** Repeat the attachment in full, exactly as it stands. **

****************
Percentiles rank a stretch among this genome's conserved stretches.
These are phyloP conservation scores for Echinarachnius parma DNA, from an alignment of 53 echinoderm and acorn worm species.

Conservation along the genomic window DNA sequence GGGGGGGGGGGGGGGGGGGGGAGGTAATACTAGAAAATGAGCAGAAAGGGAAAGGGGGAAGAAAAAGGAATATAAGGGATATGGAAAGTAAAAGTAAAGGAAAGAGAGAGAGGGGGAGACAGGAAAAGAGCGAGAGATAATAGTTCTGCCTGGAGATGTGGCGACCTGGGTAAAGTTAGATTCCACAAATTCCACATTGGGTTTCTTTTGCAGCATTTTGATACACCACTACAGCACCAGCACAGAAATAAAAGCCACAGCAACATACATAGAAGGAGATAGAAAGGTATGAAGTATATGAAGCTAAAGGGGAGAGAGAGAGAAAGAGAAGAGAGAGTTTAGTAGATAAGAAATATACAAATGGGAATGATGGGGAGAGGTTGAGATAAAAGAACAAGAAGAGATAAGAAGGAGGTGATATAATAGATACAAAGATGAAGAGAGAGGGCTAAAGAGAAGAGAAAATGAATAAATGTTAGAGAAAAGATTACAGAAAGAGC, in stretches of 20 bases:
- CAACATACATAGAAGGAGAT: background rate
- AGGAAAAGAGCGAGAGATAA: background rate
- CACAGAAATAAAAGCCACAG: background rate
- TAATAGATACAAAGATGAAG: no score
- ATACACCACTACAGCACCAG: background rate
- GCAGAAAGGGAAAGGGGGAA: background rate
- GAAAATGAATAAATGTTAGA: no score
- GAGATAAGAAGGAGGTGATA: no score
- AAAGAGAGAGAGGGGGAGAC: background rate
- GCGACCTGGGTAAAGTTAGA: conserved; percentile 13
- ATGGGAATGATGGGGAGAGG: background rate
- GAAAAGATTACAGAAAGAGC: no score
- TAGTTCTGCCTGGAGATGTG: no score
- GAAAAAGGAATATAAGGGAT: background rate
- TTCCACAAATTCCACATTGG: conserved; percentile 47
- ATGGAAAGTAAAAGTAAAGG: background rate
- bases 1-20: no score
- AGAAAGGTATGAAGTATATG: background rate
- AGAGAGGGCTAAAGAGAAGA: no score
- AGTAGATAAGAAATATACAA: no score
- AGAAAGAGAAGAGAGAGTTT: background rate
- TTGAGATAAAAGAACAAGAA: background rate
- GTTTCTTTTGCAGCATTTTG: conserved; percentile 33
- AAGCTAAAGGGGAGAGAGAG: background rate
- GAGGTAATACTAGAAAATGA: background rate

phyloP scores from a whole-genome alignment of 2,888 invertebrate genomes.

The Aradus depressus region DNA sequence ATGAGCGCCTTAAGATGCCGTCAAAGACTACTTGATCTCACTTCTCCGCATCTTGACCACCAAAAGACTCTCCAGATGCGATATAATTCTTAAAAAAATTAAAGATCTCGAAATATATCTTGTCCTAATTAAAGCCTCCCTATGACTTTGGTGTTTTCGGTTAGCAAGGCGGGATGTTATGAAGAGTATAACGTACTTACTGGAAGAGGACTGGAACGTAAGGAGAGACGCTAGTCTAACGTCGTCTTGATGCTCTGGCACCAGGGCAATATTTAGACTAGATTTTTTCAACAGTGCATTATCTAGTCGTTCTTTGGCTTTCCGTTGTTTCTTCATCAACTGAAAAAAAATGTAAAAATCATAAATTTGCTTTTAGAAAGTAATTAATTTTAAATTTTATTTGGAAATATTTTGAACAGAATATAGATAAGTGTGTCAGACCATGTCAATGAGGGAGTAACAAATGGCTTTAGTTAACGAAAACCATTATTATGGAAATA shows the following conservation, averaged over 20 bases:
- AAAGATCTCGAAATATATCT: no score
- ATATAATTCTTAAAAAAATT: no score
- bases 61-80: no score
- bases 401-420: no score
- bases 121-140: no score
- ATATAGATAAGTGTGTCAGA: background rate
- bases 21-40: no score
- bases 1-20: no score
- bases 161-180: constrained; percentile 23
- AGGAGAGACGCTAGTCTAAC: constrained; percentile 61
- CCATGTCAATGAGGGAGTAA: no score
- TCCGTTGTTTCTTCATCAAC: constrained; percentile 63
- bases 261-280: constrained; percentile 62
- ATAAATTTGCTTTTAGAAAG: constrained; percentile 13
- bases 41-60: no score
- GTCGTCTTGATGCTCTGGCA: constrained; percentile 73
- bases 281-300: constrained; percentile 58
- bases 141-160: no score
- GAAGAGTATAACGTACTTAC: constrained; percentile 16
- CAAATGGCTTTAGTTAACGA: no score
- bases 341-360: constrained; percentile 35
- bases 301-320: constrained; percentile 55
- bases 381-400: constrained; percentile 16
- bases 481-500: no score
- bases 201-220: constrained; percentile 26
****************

Percentiles rank a stretch among this genome's conserved stretches.
These are phyloP conservation scores for Echinarachnius parma DNA, from an alignment of 53 echinoderm and acorn worm species.

Conservation along the genomic window DNA sequence GGGGGGGGGGGGGGGGGGGGGAGGTAATACTAGAAAATGAGCAGAAAGGGAAAGGGGGAAGAAAAAGGAATATAAGGGATATGGAAAGTAAAAGTAAAGGAAAGAGAGAGAGGGGGAGACAGGAAAAGAGCGAGAGATAATAGTTCTGCCTGGAGATGTGGCGACCTGGGTAAAGTTAGATTCCACAAATTCCACATTGGGTTTCTTTTGCAGCATTTTGATACACCACTACAGCACCAGCACAGAAATAAAAGCCACAGCAACATACATAGAAGGAGATAGAAAGGTATGAAGTATATGAAGCTAAAGGGGAGAGAGAGAGAAAGAGAAGAGAGAGTTTAGTAGATAAGAAATATACAAATGGGAATGATGGGGAGAGGTTGAGATAAAAGAACAAGAAGAGATAAGAAGGAGGTGATATAATAGATACAAAGATGAAGAGAGAGGGCTAAAGAGAAGAGAAAATGAATAAATGTTAGAGAAAAGATTACAGAAAGAGC, in stretches of 20 bases:
- CAACATACATAGAAGGAGAT: background rate
- AGGAAAAGAGCGAGAGATAA: background rate
- CACAGAAATAAAAGCCACAG: background rate
- TAATAGATACAAAGATGAAG: no score
- ATACACCACTACAGCACCAG: background rate
- GCAGAAAGGGAAAGGGGGAA: background rate
- GAAAATGAATAAATGTTAGA: no score
- GAGATAAGAAGGAGGTGATA: no score
- AAAGAGAGAGAGGGGGAGAC: background rate
- GCGACCTGGGTAAAGTTAGA: conserved; percentile 13
- ATGGGAATGATGGGGAGAGG: background rate
- GAAAAGATTACAGAAAGAGC: no score
- TAGTTCTGCCTGGAGATGTG: no score
- GAAAAAGGAATATAAGGGAT: background rate
- TTCCACAAATTCCACATTGG: conserved; percentile 47
- ATGGAAAGTAAAAGTAAAGG: background rate
- bases 1-20: no score
- AGAAAGGTATGAAGTATATG: background rate
- AGAGAGGGCTAAAGAGAAGA: no score
- AGTAGATAAGAAATATACAA: no score
- AGAAAGAGAAGAGAGAGTTT: background rate
- TTGAGATAAAAGAACAAGAA: background rate
- GTTTCTTTTGCAGCATTTTG: conserved; percentile 33
- AAGCTAAAGGGGAGAGAGAG: background rate
- GAGGTAATACTAGAAAATGA: background rate

phyloP scores from a whole-genome alignment of 2,888 invertebrate genomes.

The Aradus depressus region DNA sequence ATGAGCGCCTTAAGATGCCGTCAAAGACTACTTGATCTCACTTCTCCGCATCTTGACCACCAAAAGACTCTCCAGATGCGATATAATTCTTAAAAAAATTAAAGATCTCGAAATATATCTTGTCCTAATTAAAGCCTCCCTATGACTTTGGTGTTTTCGGTTAGCAAGGCGGGATGTTATGAAGAGTATAACGTACTTACTGGAAGAGGACTGGAACGTAAGGAGAGACGCTAGTCTAACGTCGTCTTGATGCTCTGGCACCAGGGCAATATTTAGACTAGATTTTTTCAACAGTGCATTATCTAGTCGTTCTTTGGCTTTCCGTTGTTTCTTCATCAACTGAAAAAAAATGTAAAAATCATAAATTTGCTTTTAGAAAGTAATTAATTTTAAATTTTATTTGGAAATATTTTGAACAGAATATAGATAAGTGTGTCAGACCATGTCAATGAGGGAGTAACAAATGGCTTTAGTTAACGAAAACCATTATTATGGAAATA shows the following conservation, averaged over 20 bases:
- AAAGATCTCGAAATATATCT: no score
- ATATAATTCTTAAAAAAATT: no score
- bases 61-80: no score
- bases 401-420: no score
- bases 121-140: no score
- ATATAGATAAGTGTGTCAGA: background rate
- bases 21-40: no score
- bases 1-20: no score
- bases 161-180: constrained; percentile 23
- AGGAGAGACGCTAGTCTAAC: constrained; percentile 61
- CCATGTCAATGAGGGAGTAA: no score
- TCCGTTGTTTCTTCATCAAC: constrained; percentile 63
- bases 261-280: constrained; percentile 62
- ATAAATTTGCTTTTAGAAAG: constrained; percentile 13
- bases 41-60: no score
- GTCGTCTTGATGCTCTGGCA: constrained; percentile 73
- bases 281-300: constrained; percentile 58
- bases 141-160: no score
- GAAGAGTATAACGTACTTAC: constrained; percentile 16
- CAAATGGCTTTAGTTAACGA: no score
- bases 341-360: constrained; percentile 35
- bases 301-320: constrained; percentile 55
- bases 381-400: constrained; percentile 16
- bases 481-500: no score
- bases 201-220: constrained; percentile 26